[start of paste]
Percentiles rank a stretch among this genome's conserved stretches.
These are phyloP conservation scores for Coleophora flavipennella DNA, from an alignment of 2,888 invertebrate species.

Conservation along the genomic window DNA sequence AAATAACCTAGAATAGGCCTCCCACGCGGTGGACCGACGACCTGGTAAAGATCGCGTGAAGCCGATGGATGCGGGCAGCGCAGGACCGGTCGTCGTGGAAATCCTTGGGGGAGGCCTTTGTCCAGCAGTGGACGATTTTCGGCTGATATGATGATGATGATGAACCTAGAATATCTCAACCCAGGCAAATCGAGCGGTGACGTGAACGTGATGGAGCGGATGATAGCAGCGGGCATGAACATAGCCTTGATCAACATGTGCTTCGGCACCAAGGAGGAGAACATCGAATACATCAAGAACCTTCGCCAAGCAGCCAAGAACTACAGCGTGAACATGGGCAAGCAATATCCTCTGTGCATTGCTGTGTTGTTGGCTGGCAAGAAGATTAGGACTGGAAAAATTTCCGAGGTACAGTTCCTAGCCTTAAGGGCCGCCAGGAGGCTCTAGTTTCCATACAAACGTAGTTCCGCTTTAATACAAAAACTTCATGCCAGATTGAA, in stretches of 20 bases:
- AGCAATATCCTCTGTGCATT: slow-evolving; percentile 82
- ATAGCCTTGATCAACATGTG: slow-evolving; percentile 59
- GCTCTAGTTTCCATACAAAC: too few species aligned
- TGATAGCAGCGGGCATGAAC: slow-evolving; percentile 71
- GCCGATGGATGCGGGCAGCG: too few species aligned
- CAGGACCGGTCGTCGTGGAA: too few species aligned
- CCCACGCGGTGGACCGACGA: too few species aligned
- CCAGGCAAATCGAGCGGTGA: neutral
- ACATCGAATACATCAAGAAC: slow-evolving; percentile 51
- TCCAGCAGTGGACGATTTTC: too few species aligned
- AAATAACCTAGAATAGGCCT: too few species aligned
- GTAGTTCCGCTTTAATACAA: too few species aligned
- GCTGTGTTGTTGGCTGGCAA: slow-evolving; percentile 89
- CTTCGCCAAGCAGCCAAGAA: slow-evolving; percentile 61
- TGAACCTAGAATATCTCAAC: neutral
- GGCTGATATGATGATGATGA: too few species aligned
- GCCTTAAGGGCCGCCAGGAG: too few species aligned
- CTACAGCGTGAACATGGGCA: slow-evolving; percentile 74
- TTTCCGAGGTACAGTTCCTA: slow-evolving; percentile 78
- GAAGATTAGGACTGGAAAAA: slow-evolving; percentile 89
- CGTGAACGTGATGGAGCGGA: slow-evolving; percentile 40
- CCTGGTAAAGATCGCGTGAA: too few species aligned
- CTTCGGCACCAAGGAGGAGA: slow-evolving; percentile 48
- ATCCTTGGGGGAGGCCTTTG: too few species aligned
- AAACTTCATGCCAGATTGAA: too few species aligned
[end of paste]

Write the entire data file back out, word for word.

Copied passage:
Percentiles rank a stretch among this genome's conserved stretches.
These are phyloP conservation scores for Coleophora flavipennella DNA, from an alignment of 2,888 invertebrate species.

Conservation along the genomic window DNA sequence AAATAACCTAGAATAGGCCTCCCACGCGGTGGACCGACGACCTGGTAAAGATCGCGTGAAGCCGATGGATGCGGGCAGCGCAGGACCGGTCGTCGTGGAAATCCTTGGGGGAGGCCTTTGTCCAGCAGTGGACGATTTTCGGCTGATATGATGATGATGATGAACCTAGAATATCTCAACCCAGGCAAATCGAGCGGTGACGTGAACGTGATGGAGCGGATGATAGCAGCGGGCATGAACATAGCCTTGATCAACATGTGCTTCGGCACCAAGGAGGAGAACATCGAATACATCAAGAACCTTCGCCAAGCAGCCAAGAACTACAGCGTGAACATGGGCAAGCAATATCCTCTGTGCATTGCTGTGTTGTTGGCTGGCAAGAAGATTAGGACTGGAAAAATTTCCGAGGTACAGTTCCTAGCCTTAAGGGCCGCCAGGAGGCTCTAGTTTCCATACAAACGTAGTTCCGCTTTAATACAAAAACTTCATGCCAGATTGAA, in stretches of 20 bases:
- AGCAATATCCTCTGTGCATT: slow-evolving; percentile 82
- ATAGCCTTGATCAACATGTG: slow-evolving; percentile 59
- GCTCTAGTTTCCATACAAAC: too few species aligned
- TGATAGCAGCGGGCATGAAC: slow-evolving; percentile 71
- GCCGATGGATGCGGGCAGCG: too few species aligned
- CAGGACCGGTCGTCGTGGAA: too few species aligned
- CCCACGCGGTGGACCGACGA: too few species aligned
- CCAGGCAAATCGAGCGGTGA: neutral
- ACATCGAATACATCAAGAAC: slow-evolving; percentile 51
- TCCAGCAGTGGACGATTTTC: too few species aligned
- AAATAACCTAGAATAGGCCT: too few species aligned
- GTAGTTCCGCTTTAATACAA: too few species aligned
- GCTGTGTTGTTGGCTGGCAA: slow-evolving; percentile 89
- CTTCGCCAAGCAGCCAAGAA: slow-evolving; percentile 61
- TGAACCTAGAATATCTCAAC: neutral
- GGCTGATATGATGATGATGA: too few species aligned
- GCCTTAAGGGCCGCCAGGAG: too few species aligned
- CTACAGCGTGAACATGGGCA: slow-evolving; percentile 74
- TTTCCGAGGTACAGTTCCTA: slow-evolving; percentile 78
- GAAGATTAGGACTGGAAAAA: slow-evolving; percentile 89
- CGTGAACGTGATGGAGCGGA: slow-evolving; percentile 40
- CCTGGTAAAGATCGCGTGAA: too few species aligned
- CTTCGGCACCAAGGAGGAGA: slow-evolving; percentile 48
- ATCCTTGGGGGAGGCCTTTG: too few species aligned
- AAACTTCATGCCAGATTGAA: too few species aligned